You may have celebrated by eating doughnuts or latkes, or at a party with friends and family, or even just quietly at home lighting your menorah – but students throughout ORT’s global education network marked Chanukah by designing breath-taking dreidels.
Briefed to use 3D printing, textiles, woodwork and technological innovation, as well as additional mechanical design, audio-visual technology and animation to make their spinning tops, dozens of students from 15 ORT schools took part in this year’s competition.
Over the eight nights of Chanukah we showcased some of the best entries on our social media channels, and can now announce the winning designs.
Points were awarded to each dreidel in categories including visual aesthetics, creativity of idea and materials, and the clarity of presentation.
Natasha Shaw, Ort’s Education Project Manager, said: “The submissions for this year’s competition really showcased each school’s individual character.
“Each dreidel design was unique and the students did an amazing job utilising exciting technology from 3D design and printing, Arduino and Micro:bit programming and laser cutting.”
Prizes were awarded to eight teams. The highest-scoring dreidel was created by students at ORT De Gunzburg School in St Petersburg.
Their stunning electronic entry was created using programmed microbits to randomly show the Hebrew letters on the sides, thus ironically removing the need to spin the dreidel at all.
The team of five grade-seven students – Yulia, Elizabeth, Victoria, Nikita and Anna – were overseen by teacher Tatiana Prokhorenko. Mazeltov to them and their school!
Students from ORT’s Kiev Educational Complex #141 in Ukraine were the next highest scoring team.
Their dreidel had a unique design featuring a storage compartment for a card game which detailed the history of Kiev’s Jewish community, as well as chocolate coins to enjoy throughout the festival.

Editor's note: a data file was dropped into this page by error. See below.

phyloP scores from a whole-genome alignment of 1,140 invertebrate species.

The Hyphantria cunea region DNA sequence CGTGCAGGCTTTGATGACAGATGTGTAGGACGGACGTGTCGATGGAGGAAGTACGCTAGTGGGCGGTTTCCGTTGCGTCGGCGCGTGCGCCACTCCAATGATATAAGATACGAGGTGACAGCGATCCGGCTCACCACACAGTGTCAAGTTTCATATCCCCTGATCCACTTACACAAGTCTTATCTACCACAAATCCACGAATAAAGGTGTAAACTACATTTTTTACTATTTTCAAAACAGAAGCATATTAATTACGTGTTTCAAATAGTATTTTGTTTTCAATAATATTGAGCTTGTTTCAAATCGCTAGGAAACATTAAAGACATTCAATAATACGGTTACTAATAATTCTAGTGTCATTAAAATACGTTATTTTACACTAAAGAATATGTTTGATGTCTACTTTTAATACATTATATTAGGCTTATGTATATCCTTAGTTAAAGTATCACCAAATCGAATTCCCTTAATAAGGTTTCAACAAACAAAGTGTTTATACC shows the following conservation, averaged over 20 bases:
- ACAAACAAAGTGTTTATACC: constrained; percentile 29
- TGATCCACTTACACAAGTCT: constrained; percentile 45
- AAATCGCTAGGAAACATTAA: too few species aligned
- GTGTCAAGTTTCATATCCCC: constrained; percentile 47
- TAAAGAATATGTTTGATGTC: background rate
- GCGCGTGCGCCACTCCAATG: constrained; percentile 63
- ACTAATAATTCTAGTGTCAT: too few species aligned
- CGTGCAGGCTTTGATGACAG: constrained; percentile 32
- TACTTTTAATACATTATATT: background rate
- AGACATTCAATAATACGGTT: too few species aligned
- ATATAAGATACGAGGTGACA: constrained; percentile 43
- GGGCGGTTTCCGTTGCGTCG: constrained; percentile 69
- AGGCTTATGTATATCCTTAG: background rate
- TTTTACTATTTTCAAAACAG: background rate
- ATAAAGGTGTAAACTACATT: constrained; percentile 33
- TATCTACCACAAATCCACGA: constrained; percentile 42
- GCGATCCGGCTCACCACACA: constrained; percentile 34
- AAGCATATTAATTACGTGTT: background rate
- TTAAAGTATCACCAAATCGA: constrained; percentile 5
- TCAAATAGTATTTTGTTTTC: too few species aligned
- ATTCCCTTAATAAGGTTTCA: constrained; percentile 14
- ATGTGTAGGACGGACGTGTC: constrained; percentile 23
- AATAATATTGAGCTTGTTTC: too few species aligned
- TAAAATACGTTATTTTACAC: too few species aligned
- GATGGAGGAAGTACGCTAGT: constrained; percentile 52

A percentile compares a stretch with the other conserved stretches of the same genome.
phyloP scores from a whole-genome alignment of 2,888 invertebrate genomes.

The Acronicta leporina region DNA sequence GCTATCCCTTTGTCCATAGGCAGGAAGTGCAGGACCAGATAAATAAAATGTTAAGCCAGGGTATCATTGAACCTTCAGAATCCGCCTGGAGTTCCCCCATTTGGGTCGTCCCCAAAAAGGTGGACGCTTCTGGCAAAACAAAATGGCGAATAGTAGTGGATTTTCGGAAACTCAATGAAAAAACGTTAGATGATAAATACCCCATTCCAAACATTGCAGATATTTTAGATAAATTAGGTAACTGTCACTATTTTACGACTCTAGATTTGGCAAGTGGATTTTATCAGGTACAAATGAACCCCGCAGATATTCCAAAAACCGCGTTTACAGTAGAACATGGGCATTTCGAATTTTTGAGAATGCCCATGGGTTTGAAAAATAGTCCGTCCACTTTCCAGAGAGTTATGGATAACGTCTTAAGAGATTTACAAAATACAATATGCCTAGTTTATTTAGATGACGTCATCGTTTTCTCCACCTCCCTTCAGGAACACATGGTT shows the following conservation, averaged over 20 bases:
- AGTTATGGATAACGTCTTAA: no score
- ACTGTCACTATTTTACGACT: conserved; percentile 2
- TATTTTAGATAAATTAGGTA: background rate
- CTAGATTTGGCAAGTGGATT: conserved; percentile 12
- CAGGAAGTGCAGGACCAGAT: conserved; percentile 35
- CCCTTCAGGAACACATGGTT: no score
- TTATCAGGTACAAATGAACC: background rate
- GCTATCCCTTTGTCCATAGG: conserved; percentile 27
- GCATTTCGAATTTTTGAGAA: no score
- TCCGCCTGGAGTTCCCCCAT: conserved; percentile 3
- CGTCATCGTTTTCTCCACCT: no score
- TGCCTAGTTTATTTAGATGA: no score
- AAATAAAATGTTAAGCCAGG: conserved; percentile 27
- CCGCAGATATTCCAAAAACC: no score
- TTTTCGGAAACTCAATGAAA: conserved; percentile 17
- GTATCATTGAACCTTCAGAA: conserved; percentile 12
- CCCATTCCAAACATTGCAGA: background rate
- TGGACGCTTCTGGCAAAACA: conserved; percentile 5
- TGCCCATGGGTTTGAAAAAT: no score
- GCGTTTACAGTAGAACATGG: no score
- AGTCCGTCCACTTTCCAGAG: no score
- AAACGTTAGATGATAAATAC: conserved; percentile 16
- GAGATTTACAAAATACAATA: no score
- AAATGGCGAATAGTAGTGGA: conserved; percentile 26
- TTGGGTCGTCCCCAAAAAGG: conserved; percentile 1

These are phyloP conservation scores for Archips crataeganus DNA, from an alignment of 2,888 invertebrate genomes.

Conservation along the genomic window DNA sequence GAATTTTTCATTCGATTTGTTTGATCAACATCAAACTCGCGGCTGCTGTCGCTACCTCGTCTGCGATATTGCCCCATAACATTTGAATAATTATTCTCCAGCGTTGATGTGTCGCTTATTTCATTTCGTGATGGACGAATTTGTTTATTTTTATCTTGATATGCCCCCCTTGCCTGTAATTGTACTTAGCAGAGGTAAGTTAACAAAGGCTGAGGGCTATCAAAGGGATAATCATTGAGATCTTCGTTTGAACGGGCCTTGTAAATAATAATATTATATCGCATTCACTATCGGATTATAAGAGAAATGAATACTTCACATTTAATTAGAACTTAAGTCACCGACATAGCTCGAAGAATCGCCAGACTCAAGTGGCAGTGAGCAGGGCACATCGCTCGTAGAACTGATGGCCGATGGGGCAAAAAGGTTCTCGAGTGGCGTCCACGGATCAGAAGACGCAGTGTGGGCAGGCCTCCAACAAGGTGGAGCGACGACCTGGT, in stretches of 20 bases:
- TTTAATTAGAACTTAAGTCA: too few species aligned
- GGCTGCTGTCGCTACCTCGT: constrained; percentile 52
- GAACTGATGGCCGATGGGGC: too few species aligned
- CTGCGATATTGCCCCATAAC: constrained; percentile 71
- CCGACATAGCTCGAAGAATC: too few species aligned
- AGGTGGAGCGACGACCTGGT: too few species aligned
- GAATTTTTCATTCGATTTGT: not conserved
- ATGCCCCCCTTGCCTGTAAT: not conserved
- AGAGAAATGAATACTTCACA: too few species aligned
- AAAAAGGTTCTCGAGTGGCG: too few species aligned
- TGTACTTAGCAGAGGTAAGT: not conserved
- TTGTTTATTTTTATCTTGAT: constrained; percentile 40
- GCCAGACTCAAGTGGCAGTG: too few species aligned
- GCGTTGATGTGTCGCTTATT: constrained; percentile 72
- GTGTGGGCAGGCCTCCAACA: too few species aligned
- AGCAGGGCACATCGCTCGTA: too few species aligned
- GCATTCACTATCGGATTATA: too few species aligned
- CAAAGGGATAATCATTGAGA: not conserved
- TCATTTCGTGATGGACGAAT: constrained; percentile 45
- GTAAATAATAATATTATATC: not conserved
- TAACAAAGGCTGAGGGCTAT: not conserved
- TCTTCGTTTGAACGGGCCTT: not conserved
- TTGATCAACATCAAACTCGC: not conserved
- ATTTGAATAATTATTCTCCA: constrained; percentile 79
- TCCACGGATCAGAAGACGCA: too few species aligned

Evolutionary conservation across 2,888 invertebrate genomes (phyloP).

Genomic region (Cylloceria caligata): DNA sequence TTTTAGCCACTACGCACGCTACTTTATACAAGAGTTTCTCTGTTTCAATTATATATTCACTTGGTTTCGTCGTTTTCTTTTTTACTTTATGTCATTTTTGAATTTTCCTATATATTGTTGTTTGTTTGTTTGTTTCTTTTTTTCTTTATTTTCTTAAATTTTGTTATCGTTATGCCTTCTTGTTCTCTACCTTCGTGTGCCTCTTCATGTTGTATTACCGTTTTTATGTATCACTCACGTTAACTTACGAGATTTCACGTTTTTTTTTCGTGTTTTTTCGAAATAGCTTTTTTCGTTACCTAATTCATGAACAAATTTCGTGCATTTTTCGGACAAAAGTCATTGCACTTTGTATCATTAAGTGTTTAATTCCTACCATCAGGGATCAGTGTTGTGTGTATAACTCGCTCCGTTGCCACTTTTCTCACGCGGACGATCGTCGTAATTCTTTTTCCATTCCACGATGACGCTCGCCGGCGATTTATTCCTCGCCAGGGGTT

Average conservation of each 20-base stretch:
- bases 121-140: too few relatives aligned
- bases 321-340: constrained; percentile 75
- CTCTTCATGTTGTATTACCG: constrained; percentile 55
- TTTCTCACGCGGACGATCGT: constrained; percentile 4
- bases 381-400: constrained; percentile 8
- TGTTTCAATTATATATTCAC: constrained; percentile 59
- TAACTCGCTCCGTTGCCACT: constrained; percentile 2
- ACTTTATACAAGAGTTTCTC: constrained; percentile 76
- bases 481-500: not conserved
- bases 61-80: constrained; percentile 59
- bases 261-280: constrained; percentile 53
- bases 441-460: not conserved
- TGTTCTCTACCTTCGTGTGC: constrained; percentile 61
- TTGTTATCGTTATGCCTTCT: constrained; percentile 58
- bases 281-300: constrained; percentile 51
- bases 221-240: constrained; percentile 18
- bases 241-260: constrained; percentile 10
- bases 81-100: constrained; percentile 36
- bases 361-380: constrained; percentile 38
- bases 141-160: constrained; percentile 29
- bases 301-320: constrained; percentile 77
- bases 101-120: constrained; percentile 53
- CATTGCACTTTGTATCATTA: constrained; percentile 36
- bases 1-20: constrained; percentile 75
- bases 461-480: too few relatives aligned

It was closely followed by the entry from Elina, a grade three student from ORT Tekhiya Center of Education #1311 in Moscow.
Elina designed a “summer” themed dreidel, “with flowers, to give warmth to people in winter”.
Further prizes went to ORT Argentina students in Buenos Aires, who made a dreidel for primary school children which was designed with a wooden plate, cut by laser and then artistically painted.
The team from Colegio Isaac Rabin in Panama put together an amazing robot production – a machine which could spin eight dreidels at a time using four engines and a Lego structure.
Nikita, a pupil at the ORT Jabotinsky School #94 in Odessa, Ukraine, created a dreidel using a 3D printer and was commended for his efforts.
At ORT Pri Etz Chaim School in Bishkek, Kyrgyzstan, siblings Victoriya and Sergey designed an LED matrix dreidel. The electronic display showed the letters traditionally displayed on the side of the dreidel, meaning players of all ages from across the community could take part without needing to physically spin the dreidel.
The team from the Sholom Aleichem ORT School in Vilnius, Lithuania, created a spinning top out of Lego.
Alfi Tesciuba, principal of ORT Liceo Renzo Levi in Rome, Italy, said: “I really want to thank ORT because this competition made it possible for our students to fully enjoy this festivity.
“I was so happy to see the excitement on the faces of the students and next year we have already planned to extend the participation to other classes, because I feel that this is the way to make these days memorable and let the whole experience in a Jewish school be memorable itself.”
All the winning entries will have a Chanukah party thrown for them at their school as a prize. You can support our students with a donation towards this project today.